By Nancy Thorner & Ed Ingold -
The trial of Paul Manafort, who joined Donald Trump's presidential campaign team in March 2016 and was campaign chairman from June to August 2016, is off to a disturbing start. Even more striking is that the Manafort case is a fourteen year old case. Nothing could be found at the time to indict Manafort, but fast forward to July 26, 2017, when FBI Agents took an unusually tough approach in executing a search warrant dealing with potential financial crimes by Paul Manafort by busting into his home in a pre-dawn raid with guns-blazing tactics as Manafort and his wife were asleep in bed. Manafort's wife was even searched for weapons.
The first three days of testimony presented by the prosecution consisted of hours of details concerning Manafort’s extravagant life style, particularly thousands of dollars spend on clothing, cars and home improvements. On several occasions the presiding judge, T.S. Ellis III, admonished the prosecution and jury that spending money was not a crime. The same judge noted that the only interest exhibited by the Mueller team was an attempt to force Manafort to provide incriminating evidence against President Trump. He suggested that while a defendant might be encouraged to “sing,” he is also tempted to “compose.”
Judge Ellis experienced a blowout on the third day when the prosecution called an “expert” witness to testify, J. Phillip Ayliff, a certified public accountant. Ayliff was there to lay the groundwork for terminology and explain what a tax preparation company does for its clients. After a testimony that seemed to go on forever, Judge Ellis finally had enough. The prosecution attempted to have one of Manafort’s e-forms submitted. While denying the request, Ellis told the prosecution, “NO!” then told prosecutors, “You move it along!”
Although the prosecuting attorneys were visibly shaken by Judge Ellis’ rebuke, but it was about to get worse. One of the terms he was being asked to define, “financial interest,” had already been agreed upon by the prosecution and defense. When prosecutors proceeded to ask Ayliff to define the term for the jurors, Judge Ellis immediately called for a bench conference. Judge Ellis then called for the early recess and excused the jurors, but before leaving the bench the judge explained to the courtroom exactly what had happened during the bench conference, the prosecution had made a gross mistake in trying to present Ayliff as an expert witness as well as creating possible confusion with an already agreed upon definition for the term “financial interest. Ellis believed any further defining by Ayliff would only create more confusion for the jury members.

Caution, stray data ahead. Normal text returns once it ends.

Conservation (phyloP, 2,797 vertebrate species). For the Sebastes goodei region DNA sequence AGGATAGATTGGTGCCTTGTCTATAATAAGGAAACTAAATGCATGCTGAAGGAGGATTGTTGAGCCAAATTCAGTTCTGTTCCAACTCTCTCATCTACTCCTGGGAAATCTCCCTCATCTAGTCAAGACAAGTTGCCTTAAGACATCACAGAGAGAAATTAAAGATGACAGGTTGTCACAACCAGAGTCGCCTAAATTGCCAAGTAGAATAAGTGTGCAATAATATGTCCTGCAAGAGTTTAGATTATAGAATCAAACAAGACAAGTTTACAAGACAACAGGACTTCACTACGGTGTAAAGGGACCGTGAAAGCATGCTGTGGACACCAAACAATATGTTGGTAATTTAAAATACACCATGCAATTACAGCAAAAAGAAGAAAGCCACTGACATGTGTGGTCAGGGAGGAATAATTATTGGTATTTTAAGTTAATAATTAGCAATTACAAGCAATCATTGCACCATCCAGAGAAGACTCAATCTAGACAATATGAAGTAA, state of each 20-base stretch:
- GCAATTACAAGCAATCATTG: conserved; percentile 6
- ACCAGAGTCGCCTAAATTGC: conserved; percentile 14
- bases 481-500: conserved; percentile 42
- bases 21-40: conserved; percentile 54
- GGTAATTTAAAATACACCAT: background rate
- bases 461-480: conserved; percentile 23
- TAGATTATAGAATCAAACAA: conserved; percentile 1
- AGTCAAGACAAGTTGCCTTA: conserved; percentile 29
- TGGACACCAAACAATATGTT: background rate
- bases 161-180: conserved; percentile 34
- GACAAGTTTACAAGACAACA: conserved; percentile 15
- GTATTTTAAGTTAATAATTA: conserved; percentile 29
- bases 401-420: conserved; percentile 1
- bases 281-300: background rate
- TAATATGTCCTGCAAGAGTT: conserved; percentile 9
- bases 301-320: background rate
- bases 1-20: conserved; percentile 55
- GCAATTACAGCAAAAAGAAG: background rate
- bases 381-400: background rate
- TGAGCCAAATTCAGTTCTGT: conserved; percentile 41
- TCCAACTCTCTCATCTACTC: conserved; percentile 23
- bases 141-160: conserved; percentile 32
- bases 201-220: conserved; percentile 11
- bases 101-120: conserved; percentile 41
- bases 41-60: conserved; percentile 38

Demonization of one’s adversaries is nothing new. Public shaming of wealth was used, under Stalin, in the collectivization of farms in the 1930’s. Individuals just above peasant level, who owned tractors and other mechanized farm equipment, were paraded before their peers. Their equipment was confiscated (but usually removed from the area), and the owners were forced to do manual labor, consigned to a Siberian prison, or simply killed.
According to the news, Manafort faces up to 300 years in prison for his alleged offenses, which are usually treated as a civil matter, not criminal ones. At the age of 69, even ten years might be a “life” sentence. Today, the average sentence for tax fraud is a little over one year, along with appropriate fines and payment of back taxes.
Similar tactics were used to convict mobster Al Capone in 1930. Capone’s spending habits were extensively detailed, with very little connection to unreported income. In the end, Capone was sentenced to 11 years in prison and a $50,000 fine. Capone served time in federal penitentiaries in Atlanta and at Alcatraz for the October 17, 1931 verdict handed down of tax evasion. On November 1939 after serving less than eight years of an eleven year term, the longest term ever handed down for tax evasion, Capone was released while suffering from paresis caused by untreated syphilis. On January 25, 1947, Capone died of a stroke in Palm Island, Florida.
By any measure, the charges against Manafort seem grossly excessive. It's an overkill by the prosecutor and use of abusive power to squeeze Manafort, or any of his close advisors, for information based on what the prosecutor wishes to hear in order for the accused to avoid their own fate. As a further insult and incentive for Manafort to "sing," he is now sitting in solitary confinement.
This trial shows the depth to which Mueller will go to get something damaging to the President. In 14 months of investigation, no evidence of criminal conspiracy or obstruction has been uncovered, or at least leaked through the screen doors of bureaucracy. The only prosecutions have been for unrelated offenses (e.g., lying to federal agents) and indictments against 12 Russian citizens who will never be brought to trial.
For further insight into the trial, here is an excellent Wall Street Journal video that relates what the Manafort trial is all about taking place in Virginia. This is the first of two trials, and it's all about money. 18 counts have been handed down against Manafort that involve tax evasion, tax fraud, land fraud conspiracy. Paul Manafort may or may not be guilty of tax evasion, but his main crime seems to be association with Donald Trump. Mueller seems to have assumed the role of Torquemada, Grand Inquisitor in 15th Century Spain, torturing heretics until they confessed and denounced their accomplices.